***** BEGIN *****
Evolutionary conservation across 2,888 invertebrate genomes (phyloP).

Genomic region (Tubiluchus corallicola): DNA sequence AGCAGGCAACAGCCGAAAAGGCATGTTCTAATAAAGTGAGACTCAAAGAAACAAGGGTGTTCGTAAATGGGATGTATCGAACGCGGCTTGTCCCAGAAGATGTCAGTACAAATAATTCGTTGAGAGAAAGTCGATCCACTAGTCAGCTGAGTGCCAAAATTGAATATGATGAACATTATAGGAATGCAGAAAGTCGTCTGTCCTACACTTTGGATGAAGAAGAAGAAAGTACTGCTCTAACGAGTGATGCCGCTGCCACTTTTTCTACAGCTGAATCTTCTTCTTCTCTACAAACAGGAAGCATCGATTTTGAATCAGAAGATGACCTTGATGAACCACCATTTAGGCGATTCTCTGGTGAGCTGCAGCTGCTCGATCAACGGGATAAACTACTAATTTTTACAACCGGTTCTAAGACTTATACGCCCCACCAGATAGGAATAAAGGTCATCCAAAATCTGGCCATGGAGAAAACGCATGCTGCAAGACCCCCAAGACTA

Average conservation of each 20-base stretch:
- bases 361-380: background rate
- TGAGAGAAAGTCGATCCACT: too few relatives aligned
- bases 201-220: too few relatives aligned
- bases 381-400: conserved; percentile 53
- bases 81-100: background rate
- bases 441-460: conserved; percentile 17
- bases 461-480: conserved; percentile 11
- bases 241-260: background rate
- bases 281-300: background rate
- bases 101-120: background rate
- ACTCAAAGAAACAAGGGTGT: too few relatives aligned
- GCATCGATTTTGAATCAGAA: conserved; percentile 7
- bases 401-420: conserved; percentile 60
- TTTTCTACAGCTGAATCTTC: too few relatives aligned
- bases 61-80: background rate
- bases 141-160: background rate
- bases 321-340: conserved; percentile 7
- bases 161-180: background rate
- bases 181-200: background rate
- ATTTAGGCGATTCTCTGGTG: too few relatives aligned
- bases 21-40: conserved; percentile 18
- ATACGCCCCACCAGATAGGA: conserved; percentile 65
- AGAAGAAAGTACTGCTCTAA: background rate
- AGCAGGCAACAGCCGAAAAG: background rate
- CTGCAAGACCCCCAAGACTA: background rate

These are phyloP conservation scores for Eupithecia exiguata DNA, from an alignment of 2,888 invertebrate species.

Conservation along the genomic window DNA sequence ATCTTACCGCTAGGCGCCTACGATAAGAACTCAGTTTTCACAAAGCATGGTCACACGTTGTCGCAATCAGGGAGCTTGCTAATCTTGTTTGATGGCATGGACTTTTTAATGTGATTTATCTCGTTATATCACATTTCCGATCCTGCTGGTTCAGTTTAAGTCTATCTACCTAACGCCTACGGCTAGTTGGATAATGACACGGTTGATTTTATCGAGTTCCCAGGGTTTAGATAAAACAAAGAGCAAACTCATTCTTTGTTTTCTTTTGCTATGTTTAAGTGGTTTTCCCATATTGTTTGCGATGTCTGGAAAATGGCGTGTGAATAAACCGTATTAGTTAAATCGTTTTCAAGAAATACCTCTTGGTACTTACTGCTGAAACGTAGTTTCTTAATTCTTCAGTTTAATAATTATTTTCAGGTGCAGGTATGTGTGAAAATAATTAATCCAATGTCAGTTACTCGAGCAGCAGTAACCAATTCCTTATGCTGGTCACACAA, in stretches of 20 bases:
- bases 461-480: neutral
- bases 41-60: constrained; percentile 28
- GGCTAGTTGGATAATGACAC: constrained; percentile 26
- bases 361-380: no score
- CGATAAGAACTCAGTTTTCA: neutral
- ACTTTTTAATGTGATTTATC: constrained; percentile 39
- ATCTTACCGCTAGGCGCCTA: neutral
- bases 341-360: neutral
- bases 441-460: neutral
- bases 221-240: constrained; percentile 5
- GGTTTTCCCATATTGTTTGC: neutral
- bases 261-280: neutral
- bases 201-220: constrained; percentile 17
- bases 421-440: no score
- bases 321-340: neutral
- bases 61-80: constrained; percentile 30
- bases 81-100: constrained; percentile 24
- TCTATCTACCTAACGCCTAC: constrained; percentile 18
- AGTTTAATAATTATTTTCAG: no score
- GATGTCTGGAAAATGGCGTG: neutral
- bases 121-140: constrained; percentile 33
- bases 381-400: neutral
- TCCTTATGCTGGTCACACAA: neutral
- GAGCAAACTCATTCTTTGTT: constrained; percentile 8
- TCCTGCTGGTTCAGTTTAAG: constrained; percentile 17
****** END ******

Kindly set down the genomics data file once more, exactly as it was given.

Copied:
Evolutionary conservation across 2,888 invertebrate genomes (phyloP).

Genomic region (Tubiluchus corallicola): DNA sequence AGCAGGCAACAGCCGAAAAGGCATGTTCTAATAAAGTGAGACTCAAAGAAACAAGGGTGTTCGTAAATGGGATGTATCGAACGCGGCTTGTCCCAGAAGATGTCAGTACAAATAATTCGTTGAGAGAAAGTCGATCCACTAGTCAGCTGAGTGCCAAAATTGAATATGATGAACATTATAGGAATGCAGAAAGTCGTCTGTCCTACACTTTGGATGAAGAAGAAGAAAGTACTGCTCTAACGAGTGATGCCGCTGCCACTTTTTCTACAGCTGAATCTTCTTCTTCTCTACAAACAGGAAGCATCGATTTTGAATCAGAAGATGACCTTGATGAACCACCATTTAGGCGATTCTCTGGTGAGCTGCAGCTGCTCGATCAACGGGATAAACTACTAATTTTTACAACCGGTTCTAAGACTTATACGCCCCACCAGATAGGAATAAAGGTCATCCAAAATCTGGCCATGGAGAAAACGCATGCTGCAAGACCCCCAAGACTA

Average conservation of each 20-base stretch:
- bases 361-380: background rate
- TGAGAGAAAGTCGATCCACT: too few relatives aligned
- bases 201-220: too few relatives aligned
- bases 381-400: conserved; percentile 53
- bases 81-100: background rate
- bases 441-460: conserved; percentile 17
- bases 461-480: conserved; percentile 11
- bases 241-260: background rate
- bases 281-300: background rate
- bases 101-120: background rate
- ACTCAAAGAAACAAGGGTGT: too few relatives aligned
- GCATCGATTTTGAATCAGAA: conserved; percentile 7
- bases 401-420: conserved; percentile 60
- TTTTCTACAGCTGAATCTTC: too few relatives aligned
- bases 61-80: background rate
- bases 141-160: background rate
- bases 321-340: conserved; percentile 7
- bases 161-180: background rate
- bases 181-200: background rate
- ATTTAGGCGATTCTCTGGTG: too few relatives aligned
- bases 21-40: conserved; percentile 18
- ATACGCCCCACCAGATAGGA: conserved; percentile 65
- AGAAGAAAGTACTGCTCTAA: background rate
- AGCAGGCAACAGCCGAAAAG: background rate
- CTGCAAGACCCCCAAGACTA: background rate

These are phyloP conservation scores for Eupithecia exiguata DNA, from an alignment of 2,888 invertebrate species.

Conservation along the genomic window DNA sequence ATCTTACCGCTAGGCGCCTACGATAAGAACTCAGTTTTCACAAAGCATGGTCACACGTTGTCGCAATCAGGGAGCTTGCTAATCTTGTTTGATGGCATGGACTTTTTAATGTGATTTATCTCGTTATATCACATTTCCGATCCTGCTGGTTCAGTTTAAGTCTATCTACCTAACGCCTACGGCTAGTTGGATAATGACACGGTTGATTTTATCGAGTTCCCAGGGTTTAGATAAAACAAAGAGCAAACTCATTCTTTGTTTTCTTTTGCTATGTTTAAGTGGTTTTCCCATATTGTTTGCGATGTCTGGAAAATGGCGTGTGAATAAACCGTATTAGTTAAATCGTTTTCAAGAAATACCTCTTGGTACTTACTGCTGAAACGTAGTTTCTTAATTCTTCAGTTTAATAATTATTTTCAGGTGCAGGTATGTGTGAAAATAATTAATCCAATGTCAGTTACTCGAGCAGCAGTAACCAATTCCTTATGCTGGTCACACAA, in stretches of 20 bases:
- bases 461-480: neutral
- bases 41-60: constrained; percentile 28
- GGCTAGTTGGATAATGACAC: constrained; percentile 26
- bases 361-380: no score
- CGATAAGAACTCAGTTTTCA: neutral
- ACTTTTTAATGTGATTTATC: constrained; percentile 39
- ATCTTACCGCTAGGCGCCTA: neutral
- bases 341-360: neutral
- bases 441-460: neutral
- bases 221-240: constrained; percentile 5
- GGTTTTCCCATATTGTTTGC: neutral
- bases 261-280: neutral
- bases 201-220: constrained; percentile 17
- bases 421-440: no score
- bases 321-340: neutral
- bases 61-80: constrained; percentile 30
- bases 81-100: constrained; percentile 24
- TCTATCTACCTAACGCCTAC: constrained; percentile 18
- AGTTTAATAATTATTTTCAG: no score
- GATGTCTGGAAAATGGCGTG: neutral
- bases 121-140: constrained; percentile 33
- bases 381-400: neutral
- TCCTTATGCTGGTCACACAA: neutral
- GAGCAAACTCATTCTTTGTT: constrained; percentile 8
- TCCTGCTGGTTCAGTTTAAG: constrained; percentile 17